One way to help mitigate such unfortunate side effects of competition is through U.S. Food and Drug Administration regulations and quality control practices.


A key tool used by the FDA to improve product quality are plant inspections. FDA plant inspectors visit plants on a two-year rotating cycle. These inspection outcome ratings can be an early warning of future recalls from the plantif the FDA inspector accurately captures the relevant risks.


In a 2017 study with Shah and Enno Siemsen from the University of Wisconsin-Madison, we found that FDA plant outcome ratings can be used to predict future recalls from products made at that plant. However, this is only true when the inspector has never visited the plant before.


Undue familiarity between the FDA inspectors and plant management weakens the accuracy of the ratings, even after just one repeat inspection. Inspectors become complacent as they become more familiar with the plant and the people who work there.


We found that rotating in a new inspector for each FDA plant inspection would significantly improve the value of these inspections and cost the FDA less than $1 million annually. A small price to pay for medical device safety.


Managerial biases


While regulatory oversight may help reduce defective products requiring a recall, another important dimension to the recall phenomenon are the managers who decide to recall a product.


Intriguingly, nearly all medical product recalls are voluntarily issued by firms, instead of mandated by the FDA. The voluntary nature of these recalls gives managers a high level of discretion in the recall decision.


I worked with Shah and Karen Donohue at the University of Minnesota to study managerial biases in recall decisions made by real industry managers.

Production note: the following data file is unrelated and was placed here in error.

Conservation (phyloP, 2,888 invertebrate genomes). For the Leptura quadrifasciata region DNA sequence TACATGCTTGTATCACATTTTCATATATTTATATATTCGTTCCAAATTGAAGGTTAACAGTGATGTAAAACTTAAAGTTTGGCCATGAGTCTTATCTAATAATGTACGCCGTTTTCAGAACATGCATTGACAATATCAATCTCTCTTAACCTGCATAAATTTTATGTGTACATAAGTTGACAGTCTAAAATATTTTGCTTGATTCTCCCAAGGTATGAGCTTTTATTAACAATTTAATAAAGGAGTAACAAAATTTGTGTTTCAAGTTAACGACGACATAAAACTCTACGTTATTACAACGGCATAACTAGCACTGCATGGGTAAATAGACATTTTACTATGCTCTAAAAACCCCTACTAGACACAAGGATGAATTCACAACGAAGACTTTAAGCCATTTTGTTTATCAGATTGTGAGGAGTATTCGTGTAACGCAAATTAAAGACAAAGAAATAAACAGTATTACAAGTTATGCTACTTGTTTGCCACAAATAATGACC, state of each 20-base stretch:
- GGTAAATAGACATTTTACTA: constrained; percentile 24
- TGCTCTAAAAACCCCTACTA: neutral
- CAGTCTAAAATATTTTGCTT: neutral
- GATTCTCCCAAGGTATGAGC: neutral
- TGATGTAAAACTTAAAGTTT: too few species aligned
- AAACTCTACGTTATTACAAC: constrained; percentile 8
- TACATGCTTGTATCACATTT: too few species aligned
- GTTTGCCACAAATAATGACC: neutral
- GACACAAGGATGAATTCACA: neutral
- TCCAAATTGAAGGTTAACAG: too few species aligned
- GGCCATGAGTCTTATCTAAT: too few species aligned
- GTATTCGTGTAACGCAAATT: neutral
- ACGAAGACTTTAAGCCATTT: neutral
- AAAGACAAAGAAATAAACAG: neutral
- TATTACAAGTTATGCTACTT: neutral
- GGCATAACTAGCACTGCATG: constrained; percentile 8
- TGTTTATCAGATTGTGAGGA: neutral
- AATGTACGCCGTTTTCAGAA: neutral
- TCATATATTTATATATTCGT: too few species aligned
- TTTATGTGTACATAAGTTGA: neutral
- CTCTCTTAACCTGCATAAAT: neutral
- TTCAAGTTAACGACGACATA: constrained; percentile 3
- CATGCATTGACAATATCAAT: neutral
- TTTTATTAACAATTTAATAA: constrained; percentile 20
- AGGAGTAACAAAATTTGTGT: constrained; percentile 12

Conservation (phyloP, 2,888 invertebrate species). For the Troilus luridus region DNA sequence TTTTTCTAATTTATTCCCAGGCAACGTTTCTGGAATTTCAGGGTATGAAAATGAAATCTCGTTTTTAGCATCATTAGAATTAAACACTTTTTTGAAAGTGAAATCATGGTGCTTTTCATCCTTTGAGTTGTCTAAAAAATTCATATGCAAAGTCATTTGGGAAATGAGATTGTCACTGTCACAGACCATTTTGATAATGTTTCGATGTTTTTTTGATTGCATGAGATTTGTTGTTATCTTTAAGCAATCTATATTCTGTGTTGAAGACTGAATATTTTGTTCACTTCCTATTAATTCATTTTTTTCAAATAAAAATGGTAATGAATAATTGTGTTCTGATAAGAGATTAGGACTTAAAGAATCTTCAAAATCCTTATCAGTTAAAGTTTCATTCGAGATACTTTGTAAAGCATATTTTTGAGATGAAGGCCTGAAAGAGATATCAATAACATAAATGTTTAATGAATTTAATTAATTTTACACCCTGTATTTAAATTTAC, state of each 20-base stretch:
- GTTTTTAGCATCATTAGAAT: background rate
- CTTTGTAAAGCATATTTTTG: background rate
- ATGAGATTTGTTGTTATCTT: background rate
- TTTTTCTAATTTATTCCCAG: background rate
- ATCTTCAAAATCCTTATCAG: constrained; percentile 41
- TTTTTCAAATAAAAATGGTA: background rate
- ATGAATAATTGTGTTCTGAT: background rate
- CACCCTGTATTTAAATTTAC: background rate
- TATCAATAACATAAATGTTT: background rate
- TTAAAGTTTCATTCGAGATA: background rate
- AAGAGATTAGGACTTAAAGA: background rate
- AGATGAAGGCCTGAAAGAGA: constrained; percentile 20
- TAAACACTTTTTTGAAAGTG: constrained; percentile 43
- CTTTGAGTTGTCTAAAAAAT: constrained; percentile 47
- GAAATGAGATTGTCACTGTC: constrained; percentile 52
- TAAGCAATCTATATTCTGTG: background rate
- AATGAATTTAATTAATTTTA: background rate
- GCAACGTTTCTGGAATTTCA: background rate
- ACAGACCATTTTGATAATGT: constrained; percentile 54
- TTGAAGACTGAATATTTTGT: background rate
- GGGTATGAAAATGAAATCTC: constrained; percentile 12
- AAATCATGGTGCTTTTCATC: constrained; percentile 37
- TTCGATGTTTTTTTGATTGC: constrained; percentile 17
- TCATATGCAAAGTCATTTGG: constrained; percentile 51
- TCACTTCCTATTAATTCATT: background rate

One bias relates to the physicians who purchase medical devices on behalf of patients. If managers know that their physician customers are likely to detect the defect in the device before using the product on the patient, then managers are surprisingly less likely to recall. They unconsciously trust the physician to screen out detectable defects, obviating the need for a recall.


This bias was unknown to the managers who participated in this study. The firms that we worked with used these results to train decision-makers to be aware of this unwanted bias.


In the same study, we conducted a behavioral cognition test on managers before they made their recall decision. This three-question test measures whether a person makes decisions based upon either intuition or reflection.


This test was highly explanatory of how a manager made the recall decision. Reflective managers recall much less frequently, as they may tend towards analysis-paralysis, seeking excessive amounts of data before choosing to recall. This may explain why, in settings where reflective managers are making recall decisions, firms appear to delay recalls, even when doing so puts customers at an increased risk of harm.


Other causes


Several different co-authors and I have other exciting recall studies underway that seek to continue to dissect this important problem, particularly from the perspective of managerial biases.


For example, one working paper finds that medical product firms with boards of directors that have at least one woman on the board make recall decisions much more effectively and faster than firms with all-male boards.


Another working paper finds that new CEOs at consumer products firms appear to scapegoat the previous CEO. New CEOs tend to announce several recalls early in their tenure, when the previous CEO is likely to be blamed for the product quality problems.


Because product recalls are pervasive and often associated with consumer harm, I sincerely hope that rigorous research continues to unravel this complex enigma in an effort to help firms, regulators and consumers.


Copyright 2019 The Conversation Media Group Ltd All Rights Reserved.

Copyright © LexisNexis, a division of Reed Elsevier Inc. All rights reserved.